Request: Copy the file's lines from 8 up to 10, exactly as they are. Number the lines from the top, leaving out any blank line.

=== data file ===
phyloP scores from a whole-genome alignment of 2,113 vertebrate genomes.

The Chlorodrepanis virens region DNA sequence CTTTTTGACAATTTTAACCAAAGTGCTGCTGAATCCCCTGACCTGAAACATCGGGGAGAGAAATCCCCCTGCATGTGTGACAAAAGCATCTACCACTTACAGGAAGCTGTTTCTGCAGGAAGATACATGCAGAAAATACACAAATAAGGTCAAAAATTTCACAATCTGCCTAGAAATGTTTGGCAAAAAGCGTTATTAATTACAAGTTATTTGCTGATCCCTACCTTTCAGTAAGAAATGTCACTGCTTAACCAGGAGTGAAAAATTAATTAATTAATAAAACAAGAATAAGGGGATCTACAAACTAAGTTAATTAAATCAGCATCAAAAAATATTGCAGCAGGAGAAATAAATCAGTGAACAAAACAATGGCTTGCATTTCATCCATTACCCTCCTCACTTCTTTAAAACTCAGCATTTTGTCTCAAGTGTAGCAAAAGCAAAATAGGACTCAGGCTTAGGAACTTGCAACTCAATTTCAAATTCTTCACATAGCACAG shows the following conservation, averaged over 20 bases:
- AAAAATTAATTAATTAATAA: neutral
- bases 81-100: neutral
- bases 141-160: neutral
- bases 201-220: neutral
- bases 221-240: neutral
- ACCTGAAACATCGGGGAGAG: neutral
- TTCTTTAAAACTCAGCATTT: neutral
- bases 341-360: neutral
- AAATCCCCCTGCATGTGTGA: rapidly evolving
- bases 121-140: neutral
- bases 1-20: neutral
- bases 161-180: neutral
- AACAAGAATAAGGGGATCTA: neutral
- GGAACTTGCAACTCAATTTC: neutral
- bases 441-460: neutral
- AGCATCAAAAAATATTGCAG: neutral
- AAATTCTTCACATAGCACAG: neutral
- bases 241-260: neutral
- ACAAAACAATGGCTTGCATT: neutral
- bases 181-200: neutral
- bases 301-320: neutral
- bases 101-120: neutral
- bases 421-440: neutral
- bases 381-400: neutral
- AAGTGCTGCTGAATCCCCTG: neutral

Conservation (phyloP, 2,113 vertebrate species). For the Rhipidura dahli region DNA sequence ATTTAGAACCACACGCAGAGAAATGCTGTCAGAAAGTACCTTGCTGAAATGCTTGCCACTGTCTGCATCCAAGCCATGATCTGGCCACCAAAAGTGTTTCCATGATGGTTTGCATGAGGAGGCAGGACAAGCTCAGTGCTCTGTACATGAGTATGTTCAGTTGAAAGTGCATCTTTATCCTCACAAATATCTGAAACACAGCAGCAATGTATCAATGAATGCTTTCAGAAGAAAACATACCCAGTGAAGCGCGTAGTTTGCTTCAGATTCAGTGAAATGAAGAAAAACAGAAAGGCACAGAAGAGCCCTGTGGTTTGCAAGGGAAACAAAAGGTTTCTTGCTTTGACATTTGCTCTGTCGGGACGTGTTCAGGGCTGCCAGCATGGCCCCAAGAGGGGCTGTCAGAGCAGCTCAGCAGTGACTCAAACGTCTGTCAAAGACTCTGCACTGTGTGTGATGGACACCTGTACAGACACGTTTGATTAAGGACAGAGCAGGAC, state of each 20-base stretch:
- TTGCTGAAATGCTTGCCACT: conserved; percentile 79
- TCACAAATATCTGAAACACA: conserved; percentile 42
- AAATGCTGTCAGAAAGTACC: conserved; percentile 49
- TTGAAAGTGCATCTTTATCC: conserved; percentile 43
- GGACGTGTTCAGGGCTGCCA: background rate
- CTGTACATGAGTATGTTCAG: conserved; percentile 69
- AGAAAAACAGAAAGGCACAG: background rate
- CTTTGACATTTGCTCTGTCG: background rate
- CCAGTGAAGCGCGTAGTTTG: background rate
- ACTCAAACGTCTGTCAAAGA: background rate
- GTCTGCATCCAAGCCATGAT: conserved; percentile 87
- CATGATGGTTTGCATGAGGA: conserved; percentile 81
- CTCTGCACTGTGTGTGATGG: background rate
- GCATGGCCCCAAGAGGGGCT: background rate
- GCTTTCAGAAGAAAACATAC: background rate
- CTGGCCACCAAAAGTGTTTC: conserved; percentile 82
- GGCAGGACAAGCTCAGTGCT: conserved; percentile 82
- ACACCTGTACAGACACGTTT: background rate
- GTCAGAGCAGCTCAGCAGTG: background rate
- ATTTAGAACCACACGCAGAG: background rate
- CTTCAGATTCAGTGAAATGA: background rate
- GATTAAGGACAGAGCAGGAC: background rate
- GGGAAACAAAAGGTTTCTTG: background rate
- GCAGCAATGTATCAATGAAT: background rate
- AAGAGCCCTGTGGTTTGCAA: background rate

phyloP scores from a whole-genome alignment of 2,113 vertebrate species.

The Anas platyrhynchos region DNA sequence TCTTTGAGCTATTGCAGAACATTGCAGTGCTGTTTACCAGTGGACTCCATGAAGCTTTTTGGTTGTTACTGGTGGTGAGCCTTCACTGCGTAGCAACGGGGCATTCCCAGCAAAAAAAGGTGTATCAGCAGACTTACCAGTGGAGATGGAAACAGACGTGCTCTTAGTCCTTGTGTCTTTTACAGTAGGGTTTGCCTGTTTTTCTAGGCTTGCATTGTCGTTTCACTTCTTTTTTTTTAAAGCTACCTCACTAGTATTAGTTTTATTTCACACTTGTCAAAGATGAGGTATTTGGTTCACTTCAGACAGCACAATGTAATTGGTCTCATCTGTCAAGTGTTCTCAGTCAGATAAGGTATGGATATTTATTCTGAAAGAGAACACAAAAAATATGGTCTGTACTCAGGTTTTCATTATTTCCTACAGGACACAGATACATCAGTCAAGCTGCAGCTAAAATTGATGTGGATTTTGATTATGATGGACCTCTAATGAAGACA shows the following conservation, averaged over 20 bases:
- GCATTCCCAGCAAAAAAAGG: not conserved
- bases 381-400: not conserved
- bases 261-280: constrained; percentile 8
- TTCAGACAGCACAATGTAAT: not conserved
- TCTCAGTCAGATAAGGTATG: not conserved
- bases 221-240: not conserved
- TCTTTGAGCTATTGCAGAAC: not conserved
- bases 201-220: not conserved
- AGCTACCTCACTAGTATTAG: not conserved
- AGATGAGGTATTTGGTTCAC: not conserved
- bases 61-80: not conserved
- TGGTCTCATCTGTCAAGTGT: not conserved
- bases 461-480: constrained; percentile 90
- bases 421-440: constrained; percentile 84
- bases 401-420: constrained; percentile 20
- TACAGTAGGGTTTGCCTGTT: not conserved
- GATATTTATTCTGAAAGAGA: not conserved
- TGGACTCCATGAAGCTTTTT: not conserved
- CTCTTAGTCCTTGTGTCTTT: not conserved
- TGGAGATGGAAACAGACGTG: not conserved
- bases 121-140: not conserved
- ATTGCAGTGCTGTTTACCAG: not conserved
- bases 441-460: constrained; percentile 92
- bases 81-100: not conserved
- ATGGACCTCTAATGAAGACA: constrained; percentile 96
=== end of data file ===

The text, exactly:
- ACCTGAAACATCGGGGAGAG: neutral
- TTCTTTAAAACTCAGCATTT: neutral
- bases 341-360: neutral